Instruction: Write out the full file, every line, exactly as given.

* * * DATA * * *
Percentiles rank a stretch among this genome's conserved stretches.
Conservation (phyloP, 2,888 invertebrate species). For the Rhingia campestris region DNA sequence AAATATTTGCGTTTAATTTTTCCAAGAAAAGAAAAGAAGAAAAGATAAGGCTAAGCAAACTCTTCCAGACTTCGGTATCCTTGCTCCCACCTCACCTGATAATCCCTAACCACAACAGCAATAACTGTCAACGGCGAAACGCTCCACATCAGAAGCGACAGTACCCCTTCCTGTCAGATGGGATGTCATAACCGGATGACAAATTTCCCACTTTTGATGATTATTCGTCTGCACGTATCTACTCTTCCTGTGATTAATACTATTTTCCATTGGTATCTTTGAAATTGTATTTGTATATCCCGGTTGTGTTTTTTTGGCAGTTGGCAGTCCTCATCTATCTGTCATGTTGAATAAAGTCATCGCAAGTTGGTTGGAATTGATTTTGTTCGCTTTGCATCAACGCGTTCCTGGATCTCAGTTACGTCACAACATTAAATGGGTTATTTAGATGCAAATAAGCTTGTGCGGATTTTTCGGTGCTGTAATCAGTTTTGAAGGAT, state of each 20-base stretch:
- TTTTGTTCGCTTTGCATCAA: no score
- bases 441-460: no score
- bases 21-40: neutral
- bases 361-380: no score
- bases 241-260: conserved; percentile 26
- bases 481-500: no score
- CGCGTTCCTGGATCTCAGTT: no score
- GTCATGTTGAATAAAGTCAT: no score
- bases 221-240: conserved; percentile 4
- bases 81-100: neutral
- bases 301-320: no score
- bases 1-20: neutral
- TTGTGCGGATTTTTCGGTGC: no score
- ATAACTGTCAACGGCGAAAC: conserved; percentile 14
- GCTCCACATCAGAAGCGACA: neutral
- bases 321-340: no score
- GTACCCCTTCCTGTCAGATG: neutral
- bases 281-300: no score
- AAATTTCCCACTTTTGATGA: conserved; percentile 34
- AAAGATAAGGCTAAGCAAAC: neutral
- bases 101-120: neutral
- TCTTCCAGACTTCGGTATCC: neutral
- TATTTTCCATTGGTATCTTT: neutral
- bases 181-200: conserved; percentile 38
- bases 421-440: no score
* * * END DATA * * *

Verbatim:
Percentiles rank a stretch among this genome's conserved stretches.
Conservation (phyloP, 2,888 invertebrate species). For the Rhingia campestris region DNA sequence AAATATTTGCGTTTAATTTTTCCAAGAAAAGAAAAGAAGAAAAGATAAGGCTAAGCAAACTCTTCCAGACTTCGGTATCCTTGCTCCCACCTCACCTGATAATCCCTAACCACAACAGCAATAACTGTCAACGGCGAAACGCTCCACATCAGAAGCGACAGTACCCCTTCCTGTCAGATGGGATGTCATAACCGGATGACAAATTTCCCACTTTTGATGATTATTCGTCTGCACGTATCTACTCTTCCTGTGATTAATACTATTTTCCATTGGTATCTTTGAAATTGTATTTGTATATCCCGGTTGTGTTTTTTTGGCAGTTGGCAGTCCTCATCTATCTGTCATGTTGAATAAAGTCATCGCAAGTTGGTTGGAATTGATTTTGTTCGCTTTGCATCAACGCGTTCCTGGATCTCAGTTACGTCACAACATTAAATGGGTTATTTAGATGCAAATAAGCTTGTGCGGATTTTTCGGTGCTGTAATCAGTTTTGAAGGAT, state of each 20-base stretch:
- TTTTGTTCGCTTTGCATCAA: no score
- bases 441-460: no score
- bases 21-40: neutral
- bases 361-380: no score
- bases 241-260: conserved; percentile 26
- bases 481-500: no score
- CGCGTTCCTGGATCTCAGTT: no score
- GTCATGTTGAATAAAGTCAT: no score
- bases 221-240: conserved; percentile 4
- bases 81-100: neutral
- bases 301-320: no score
- bases 1-20: neutral
- TTGTGCGGATTTTTCGGTGC: no score
- ATAACTGTCAACGGCGAAAC: conserved; percentile 14
- GCTCCACATCAGAAGCGACA: neutral
- bases 321-340: no score
- GTACCCCTTCCTGTCAGATG: neutral
- bases 281-300: no score
- AAATTTCCCACTTTTGATGA: conserved; percentile 34
- AAAGATAAGGCTAAGCAAAC: neutral
- bases 101-120: neutral
- TCTTCCAGACTTCGGTATCC: neutral
- TATTTTCCATTGGTATCTTT: neutral
- bases 181-200: conserved; percentile 38
- bases 421-440: no score